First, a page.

Business Tech

Fighting Fraud with Fingerprints

Credit card fraud racked up $8 billion in losses for U.S. banks, retailers, and consumers in 2015, double that globally. And the trend is only going upward. In 2014, 31.8 million U.S. consumers—triple the previous year—experienced a breach in their credit card security, resulting in replacement cards being issued at a cost of up to $12.75 per card for the issuing bank.

While EMV chip technology is being rolled out to help at point of sale terminals and ATMs, it is by no means a fail-safe. NASDAQ recently reported that “card not present” online transactions account for 45% of all fraudulent transactions, and by 2018 projections for non-point of sale transactions are expected to increase by more than double, keeping the door wide open for credit card fraud.

Enter biometrics. Chaya Hendrick, president and CEO of SmartMetric, Inc., has just unveiled a fully rechargeable fingerprint scanner for credit cards. With a simple swipe of the finger, the scanner authorizes the user in .25 of a second and allows the transaction to complete—and it works both for point of sale and online purchases.

“What we’ve done is shrunk a fingerprint scanner that people are familiar with in smartphones,” Hendrick said. “The readers on these phones are almost an inch thick in size. We’ve shrunk the electronics of that fingerprint scanner down into a size that can fit inside a credit card, as well as all of the electronics that go along with the scanner.”

The electronics of the SmartMetric biometric technology is close to one-quarter the thickness of a credit card, enabling banks to issue biometric cards without any change in existing ATM machines or point-of-sale readers. “It’s a phenomenal feat in the field of electronics,” Hendrick added.

Hendrick’s technology was nearly a decade in development, with all of the components being built from the ground up. “We are the first company in the world with a rechargeable battery that is connected to an EMV chip. It’s recharged every time it is inserted inside an ATM machine or point of sale machine.”

The fingerprint scanner activates the card to be used like a normal card. For online transactions, a special authorization code is transmitted to the retailer, letting them know the transaction has been validated biometrically.
“Adding a fingerprint scanner to a credit or debit card stops that card from ever being able to be used by somebody else,” Hendrick said. 

Hendrick’s goal is to provide technology to consumers who are concerned with the safety of their credit cards. Initially, biometric card technology will likely be offered by banks to their top cardholders for a modest fee.

“We, unfortunately, don’t see a lot of the banks funding it themselves,” Hendrick said, adding that after banks begin to realize the benefit of mitigating losses caused by fraud, they may decide to issue biometric cards to all cardholders at some point in the future.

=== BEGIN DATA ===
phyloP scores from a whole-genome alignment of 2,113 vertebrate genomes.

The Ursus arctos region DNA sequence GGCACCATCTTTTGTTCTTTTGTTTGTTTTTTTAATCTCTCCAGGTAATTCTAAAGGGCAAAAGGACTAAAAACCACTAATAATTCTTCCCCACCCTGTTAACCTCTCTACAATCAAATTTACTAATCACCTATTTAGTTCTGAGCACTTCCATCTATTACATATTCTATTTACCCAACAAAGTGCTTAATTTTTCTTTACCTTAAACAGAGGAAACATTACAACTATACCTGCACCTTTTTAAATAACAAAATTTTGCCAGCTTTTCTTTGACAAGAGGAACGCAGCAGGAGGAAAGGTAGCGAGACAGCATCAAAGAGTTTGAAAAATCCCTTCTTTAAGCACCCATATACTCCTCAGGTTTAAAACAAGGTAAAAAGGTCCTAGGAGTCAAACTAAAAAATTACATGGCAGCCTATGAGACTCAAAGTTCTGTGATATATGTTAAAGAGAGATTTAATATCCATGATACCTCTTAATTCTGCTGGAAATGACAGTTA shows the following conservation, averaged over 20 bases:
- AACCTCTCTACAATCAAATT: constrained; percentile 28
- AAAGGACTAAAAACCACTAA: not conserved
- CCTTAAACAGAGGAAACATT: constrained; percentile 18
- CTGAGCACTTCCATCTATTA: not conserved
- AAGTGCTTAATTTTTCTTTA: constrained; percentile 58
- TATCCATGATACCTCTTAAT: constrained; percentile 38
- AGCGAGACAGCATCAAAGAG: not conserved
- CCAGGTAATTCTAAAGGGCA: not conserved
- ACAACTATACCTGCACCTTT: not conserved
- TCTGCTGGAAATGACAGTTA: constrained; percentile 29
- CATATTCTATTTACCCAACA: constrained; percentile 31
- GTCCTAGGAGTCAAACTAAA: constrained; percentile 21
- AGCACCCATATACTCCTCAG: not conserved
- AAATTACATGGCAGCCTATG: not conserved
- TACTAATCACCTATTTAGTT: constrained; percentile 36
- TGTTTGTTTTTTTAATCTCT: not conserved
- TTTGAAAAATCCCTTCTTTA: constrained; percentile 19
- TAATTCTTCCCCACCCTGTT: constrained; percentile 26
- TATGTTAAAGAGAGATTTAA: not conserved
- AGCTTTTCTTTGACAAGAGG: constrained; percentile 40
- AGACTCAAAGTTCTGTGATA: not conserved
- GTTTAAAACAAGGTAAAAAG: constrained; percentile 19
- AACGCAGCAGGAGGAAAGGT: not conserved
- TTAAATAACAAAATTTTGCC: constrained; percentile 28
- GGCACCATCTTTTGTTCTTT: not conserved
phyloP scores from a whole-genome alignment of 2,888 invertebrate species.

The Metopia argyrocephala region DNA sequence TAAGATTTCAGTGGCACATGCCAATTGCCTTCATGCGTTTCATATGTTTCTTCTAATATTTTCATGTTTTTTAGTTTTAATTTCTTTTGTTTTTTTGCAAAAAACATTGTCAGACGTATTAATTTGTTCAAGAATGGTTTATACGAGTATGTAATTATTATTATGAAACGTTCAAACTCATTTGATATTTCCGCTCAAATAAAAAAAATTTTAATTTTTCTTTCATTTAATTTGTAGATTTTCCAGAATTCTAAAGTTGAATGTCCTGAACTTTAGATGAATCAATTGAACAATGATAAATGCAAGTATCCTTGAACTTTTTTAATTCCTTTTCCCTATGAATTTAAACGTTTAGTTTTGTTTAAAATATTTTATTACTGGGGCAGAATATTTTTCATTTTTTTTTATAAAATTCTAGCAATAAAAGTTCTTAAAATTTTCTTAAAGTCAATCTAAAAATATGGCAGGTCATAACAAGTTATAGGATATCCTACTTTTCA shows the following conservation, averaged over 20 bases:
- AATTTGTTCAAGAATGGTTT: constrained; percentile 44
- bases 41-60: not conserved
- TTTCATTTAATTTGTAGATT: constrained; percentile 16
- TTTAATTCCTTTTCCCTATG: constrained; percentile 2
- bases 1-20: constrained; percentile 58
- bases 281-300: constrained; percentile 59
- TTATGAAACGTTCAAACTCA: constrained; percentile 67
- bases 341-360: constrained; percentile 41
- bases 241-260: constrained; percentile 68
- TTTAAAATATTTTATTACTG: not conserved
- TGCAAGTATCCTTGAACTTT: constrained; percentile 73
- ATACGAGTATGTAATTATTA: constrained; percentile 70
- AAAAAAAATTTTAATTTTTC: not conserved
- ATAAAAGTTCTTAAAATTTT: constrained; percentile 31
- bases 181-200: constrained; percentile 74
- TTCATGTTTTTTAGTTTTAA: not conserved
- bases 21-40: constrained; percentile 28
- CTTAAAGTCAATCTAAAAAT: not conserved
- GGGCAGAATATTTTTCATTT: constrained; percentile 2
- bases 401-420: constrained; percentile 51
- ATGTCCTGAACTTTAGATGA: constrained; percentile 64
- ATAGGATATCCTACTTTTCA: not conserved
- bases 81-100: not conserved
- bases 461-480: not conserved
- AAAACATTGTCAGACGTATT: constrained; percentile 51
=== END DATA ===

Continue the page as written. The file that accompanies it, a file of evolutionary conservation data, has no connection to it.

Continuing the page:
After surveying credit card holders in the United States that were employed earning $50,000 to $200,000 a year, the results showed 80 percent of respondents were extremely concerned with security of their credit cards, and 68 percent reported willingness to pay the one-time or monthly fee for the peace of mind the SmartMetrics fingerprint scanner would provide.

“Credit card fraud is part of the everyday concerns in the minds of the public,” Hedrick added. “There is an appetite by the consumer to actually protect themselves better with their credit cards. We are offering this as a technology to the banks that they then can offer to the consumer.”

While the technology wouldn’t prevent some types of fraud, such as ATM skimmer scams, it does protect the card from being used by an unauthorized user.

“It’s pretty much a failsafe,” Hendrick said, explaining that the only way to circumvent the biometric scan would be for thieves to engage in high tech CSI crime lab type activities of replicating fingerprints.

“The effort involved in that is far greater than running a number crunching program to get around your PIN number. I can run a program on my smartphone that can crunch anybody’s 4-digit PIN in less than 60 seconds,” Hendrick added. “This is definitely a better lock on the door.”

The first industry release of the card took place this month at the Payments Forum in Orlando. Hendrick reported the card was extremely well received and they are now in talks with several banks, both domestically and abroad, about how this card can be integrated into their card issuing programs.

Hendrick anticipates biometric credit and debit cards available to cardholders within the next 12 months.

“The credit card fraud issue is such huge issue. It’s a massive problem and it’s growing exponentially,” Hendrick said, adding that it’s not just a U.S. problem; it’s a global problem. Biometrics fingerprint technology is a better lock on the door for protecting consumers and mitigating losses.

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